Shipwrecked! Learning from the Bible Bad Guys: A Book Review written by Terry James
Have you ever thought, If I could just do that over again? Or thought, Wish I had made a different decision way back then…
I have done so many times over my many decades of life. It’s a common human trait to lament some of the mistakes we’ve made. But, of course, wishing makes no difference. It changes nothing. If is for children, as the lyrics to Roger Whittaker’s song goes.
To avoid having to constantly look back at our lives and say, “If only…” the avoidance must be accomplished through preventative action. We must prepare in some fashion so that we make wise decisions as they come in order to avoid looking back and having to say “If only…”.
Jonathan Brentner has given us a book that offers such wisdom—how to avoid the pitfalls of life that cause us to look back and have to say “If only…”.
The idea for my book, Shipwrecked! Learning From The Bible Bad Guys, started with my study of the life of King Saul. I could see several of my faults in his life, particularly as I read about his unwillingness to wait for Samuel at a critical time during his reign.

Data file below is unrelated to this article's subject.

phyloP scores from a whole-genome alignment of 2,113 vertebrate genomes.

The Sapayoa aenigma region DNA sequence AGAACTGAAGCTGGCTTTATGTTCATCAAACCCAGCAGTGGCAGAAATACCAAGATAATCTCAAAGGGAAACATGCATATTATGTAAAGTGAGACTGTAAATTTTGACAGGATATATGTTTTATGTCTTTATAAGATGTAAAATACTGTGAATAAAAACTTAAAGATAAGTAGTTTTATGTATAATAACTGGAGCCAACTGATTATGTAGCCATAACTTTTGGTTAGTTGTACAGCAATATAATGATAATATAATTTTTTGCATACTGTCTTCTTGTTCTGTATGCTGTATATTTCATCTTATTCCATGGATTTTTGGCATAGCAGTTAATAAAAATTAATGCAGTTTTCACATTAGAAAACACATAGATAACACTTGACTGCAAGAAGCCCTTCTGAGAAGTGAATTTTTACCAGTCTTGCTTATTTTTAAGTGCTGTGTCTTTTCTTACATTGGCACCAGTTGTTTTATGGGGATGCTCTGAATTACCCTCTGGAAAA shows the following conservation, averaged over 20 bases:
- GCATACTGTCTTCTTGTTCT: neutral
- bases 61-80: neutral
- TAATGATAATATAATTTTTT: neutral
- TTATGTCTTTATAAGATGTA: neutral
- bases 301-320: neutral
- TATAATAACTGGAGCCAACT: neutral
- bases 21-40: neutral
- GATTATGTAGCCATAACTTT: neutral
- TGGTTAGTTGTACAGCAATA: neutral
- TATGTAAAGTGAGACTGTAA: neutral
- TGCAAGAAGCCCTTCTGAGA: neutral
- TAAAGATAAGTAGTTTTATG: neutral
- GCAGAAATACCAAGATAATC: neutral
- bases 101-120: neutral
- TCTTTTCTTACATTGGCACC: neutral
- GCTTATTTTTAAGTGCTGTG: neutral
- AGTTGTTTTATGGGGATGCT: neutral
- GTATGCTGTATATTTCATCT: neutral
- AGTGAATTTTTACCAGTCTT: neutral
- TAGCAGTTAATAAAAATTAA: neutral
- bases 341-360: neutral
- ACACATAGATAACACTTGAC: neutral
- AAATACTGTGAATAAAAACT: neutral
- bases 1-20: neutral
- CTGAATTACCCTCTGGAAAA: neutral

From this wayward king, I discovered a strategy for waiting amidst the faulty reasons he gave to Samuel for his disobedience. If we can avoid the places where his thinking went awry, it helps us wait for whatever we hope will happen soon, but doesn't. We have all been there.
I believe if there is one shared experience among followers of Christ, it is that of waiting. He often makes us wait for:
What comes to your mind when you think of Esau? You likely picture a rugged red-haired hunter selling his birthright to his brother Jacob for some stew.